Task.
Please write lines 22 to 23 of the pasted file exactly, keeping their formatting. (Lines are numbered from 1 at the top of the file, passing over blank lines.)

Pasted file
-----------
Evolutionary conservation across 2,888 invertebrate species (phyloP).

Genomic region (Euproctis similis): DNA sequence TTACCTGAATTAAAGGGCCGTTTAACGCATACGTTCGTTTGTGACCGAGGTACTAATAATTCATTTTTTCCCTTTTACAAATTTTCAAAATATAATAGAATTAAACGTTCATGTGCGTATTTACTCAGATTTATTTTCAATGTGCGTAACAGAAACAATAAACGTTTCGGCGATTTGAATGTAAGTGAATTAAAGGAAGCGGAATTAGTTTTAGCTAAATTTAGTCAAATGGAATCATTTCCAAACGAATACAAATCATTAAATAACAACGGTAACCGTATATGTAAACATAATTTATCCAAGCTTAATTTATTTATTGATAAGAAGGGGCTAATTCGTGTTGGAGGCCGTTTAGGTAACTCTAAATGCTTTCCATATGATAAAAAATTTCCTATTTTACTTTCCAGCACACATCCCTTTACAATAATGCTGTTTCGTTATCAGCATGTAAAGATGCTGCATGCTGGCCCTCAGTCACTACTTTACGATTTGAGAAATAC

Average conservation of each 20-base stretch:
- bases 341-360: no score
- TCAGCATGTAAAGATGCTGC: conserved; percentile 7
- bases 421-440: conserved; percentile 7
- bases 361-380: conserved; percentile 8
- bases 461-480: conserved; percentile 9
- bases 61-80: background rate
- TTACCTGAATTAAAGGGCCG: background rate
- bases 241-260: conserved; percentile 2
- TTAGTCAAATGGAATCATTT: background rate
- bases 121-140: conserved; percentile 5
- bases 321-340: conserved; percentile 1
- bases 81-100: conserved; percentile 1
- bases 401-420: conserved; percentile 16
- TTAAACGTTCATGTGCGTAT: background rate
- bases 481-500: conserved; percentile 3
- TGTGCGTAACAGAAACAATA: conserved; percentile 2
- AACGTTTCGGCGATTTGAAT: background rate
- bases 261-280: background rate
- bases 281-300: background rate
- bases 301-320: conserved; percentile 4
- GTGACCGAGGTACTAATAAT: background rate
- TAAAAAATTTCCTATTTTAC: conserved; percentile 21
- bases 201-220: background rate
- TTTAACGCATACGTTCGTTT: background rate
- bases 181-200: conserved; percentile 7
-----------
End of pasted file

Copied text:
- bases 281-300: background rate
- bases 301-320: conserved; percentile 4